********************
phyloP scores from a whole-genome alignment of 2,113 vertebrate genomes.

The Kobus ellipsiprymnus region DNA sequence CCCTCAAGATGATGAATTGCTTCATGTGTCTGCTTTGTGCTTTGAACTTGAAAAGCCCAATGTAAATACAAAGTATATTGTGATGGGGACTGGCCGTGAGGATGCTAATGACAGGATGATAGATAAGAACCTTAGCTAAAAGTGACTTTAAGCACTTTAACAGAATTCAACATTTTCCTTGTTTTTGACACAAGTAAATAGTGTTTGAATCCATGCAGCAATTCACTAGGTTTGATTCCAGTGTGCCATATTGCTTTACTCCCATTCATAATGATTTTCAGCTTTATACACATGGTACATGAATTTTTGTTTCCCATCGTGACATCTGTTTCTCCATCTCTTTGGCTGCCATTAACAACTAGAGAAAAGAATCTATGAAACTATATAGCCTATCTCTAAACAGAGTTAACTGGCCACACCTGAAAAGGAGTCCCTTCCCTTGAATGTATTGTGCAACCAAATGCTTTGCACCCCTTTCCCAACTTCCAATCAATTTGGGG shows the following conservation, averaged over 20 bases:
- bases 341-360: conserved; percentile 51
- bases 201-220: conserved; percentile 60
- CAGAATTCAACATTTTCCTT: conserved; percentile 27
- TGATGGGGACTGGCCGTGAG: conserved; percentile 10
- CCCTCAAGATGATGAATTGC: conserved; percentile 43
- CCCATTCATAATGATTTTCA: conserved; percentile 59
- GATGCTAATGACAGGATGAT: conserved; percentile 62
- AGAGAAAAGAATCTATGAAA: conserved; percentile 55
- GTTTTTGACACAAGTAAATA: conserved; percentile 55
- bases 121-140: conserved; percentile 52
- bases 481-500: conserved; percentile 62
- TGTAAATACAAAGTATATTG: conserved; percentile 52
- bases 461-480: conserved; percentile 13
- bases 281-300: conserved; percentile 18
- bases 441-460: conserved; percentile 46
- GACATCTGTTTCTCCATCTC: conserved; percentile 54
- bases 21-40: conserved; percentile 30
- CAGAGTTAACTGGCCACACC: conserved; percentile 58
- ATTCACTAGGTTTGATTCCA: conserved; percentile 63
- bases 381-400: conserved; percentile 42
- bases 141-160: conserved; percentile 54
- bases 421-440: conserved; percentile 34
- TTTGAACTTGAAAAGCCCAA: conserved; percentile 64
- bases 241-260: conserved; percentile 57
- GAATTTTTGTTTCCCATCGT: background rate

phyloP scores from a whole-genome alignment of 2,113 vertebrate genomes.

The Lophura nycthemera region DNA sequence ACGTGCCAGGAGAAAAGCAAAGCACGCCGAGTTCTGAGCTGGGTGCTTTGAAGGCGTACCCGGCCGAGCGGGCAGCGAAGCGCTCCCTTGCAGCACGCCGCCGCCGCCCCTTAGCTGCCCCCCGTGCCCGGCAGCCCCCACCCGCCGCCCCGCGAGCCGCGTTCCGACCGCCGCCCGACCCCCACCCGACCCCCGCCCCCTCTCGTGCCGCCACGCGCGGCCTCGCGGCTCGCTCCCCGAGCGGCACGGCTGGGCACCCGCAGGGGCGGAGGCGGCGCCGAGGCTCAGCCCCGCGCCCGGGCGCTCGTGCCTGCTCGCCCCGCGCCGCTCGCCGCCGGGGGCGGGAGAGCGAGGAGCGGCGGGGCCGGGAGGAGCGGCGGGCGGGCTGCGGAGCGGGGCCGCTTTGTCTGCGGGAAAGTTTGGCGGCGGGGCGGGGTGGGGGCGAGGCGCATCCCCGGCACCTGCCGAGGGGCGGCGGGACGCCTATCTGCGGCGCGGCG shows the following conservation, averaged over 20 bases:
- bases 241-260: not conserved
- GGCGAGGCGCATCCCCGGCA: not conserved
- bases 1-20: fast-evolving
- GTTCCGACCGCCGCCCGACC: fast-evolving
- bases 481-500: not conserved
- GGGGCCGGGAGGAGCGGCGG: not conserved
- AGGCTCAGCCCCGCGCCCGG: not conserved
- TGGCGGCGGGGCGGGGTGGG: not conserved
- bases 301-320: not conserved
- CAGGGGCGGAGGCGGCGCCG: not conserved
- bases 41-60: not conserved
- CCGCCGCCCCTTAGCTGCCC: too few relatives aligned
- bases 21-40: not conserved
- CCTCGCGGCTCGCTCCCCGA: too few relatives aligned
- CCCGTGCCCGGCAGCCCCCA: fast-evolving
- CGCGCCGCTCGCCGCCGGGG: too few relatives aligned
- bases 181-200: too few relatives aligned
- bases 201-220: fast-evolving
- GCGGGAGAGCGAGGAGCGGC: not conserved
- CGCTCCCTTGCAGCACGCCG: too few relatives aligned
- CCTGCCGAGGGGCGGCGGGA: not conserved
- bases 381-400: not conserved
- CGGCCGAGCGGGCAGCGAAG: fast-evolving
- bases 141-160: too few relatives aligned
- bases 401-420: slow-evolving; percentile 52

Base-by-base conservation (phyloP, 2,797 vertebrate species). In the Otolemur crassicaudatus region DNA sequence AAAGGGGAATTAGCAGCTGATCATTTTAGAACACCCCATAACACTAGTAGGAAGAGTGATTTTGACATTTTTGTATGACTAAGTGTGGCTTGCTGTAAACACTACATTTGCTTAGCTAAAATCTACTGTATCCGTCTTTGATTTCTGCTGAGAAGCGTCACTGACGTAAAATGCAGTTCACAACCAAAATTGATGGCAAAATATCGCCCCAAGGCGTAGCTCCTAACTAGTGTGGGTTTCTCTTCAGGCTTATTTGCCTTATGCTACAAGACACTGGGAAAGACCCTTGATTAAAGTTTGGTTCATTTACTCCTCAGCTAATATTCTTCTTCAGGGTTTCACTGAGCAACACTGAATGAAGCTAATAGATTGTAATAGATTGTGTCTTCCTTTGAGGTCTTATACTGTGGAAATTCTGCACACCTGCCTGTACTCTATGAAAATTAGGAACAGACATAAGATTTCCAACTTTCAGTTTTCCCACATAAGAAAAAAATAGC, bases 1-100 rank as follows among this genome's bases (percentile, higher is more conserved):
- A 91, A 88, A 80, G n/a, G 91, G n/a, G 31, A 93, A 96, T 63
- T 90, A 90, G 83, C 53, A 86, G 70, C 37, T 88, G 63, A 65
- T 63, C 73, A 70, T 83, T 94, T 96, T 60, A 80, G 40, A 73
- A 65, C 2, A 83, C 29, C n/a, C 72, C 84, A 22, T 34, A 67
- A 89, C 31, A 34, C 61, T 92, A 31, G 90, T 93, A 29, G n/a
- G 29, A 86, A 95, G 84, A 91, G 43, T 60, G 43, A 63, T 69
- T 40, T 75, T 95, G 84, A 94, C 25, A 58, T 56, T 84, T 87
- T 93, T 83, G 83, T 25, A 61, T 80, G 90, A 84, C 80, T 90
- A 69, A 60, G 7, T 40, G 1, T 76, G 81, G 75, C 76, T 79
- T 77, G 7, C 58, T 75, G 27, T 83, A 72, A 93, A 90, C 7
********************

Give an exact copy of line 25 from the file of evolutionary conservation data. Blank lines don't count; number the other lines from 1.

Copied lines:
- TTTGAACTTGAAAAGCCCAA: conserved; percentile 64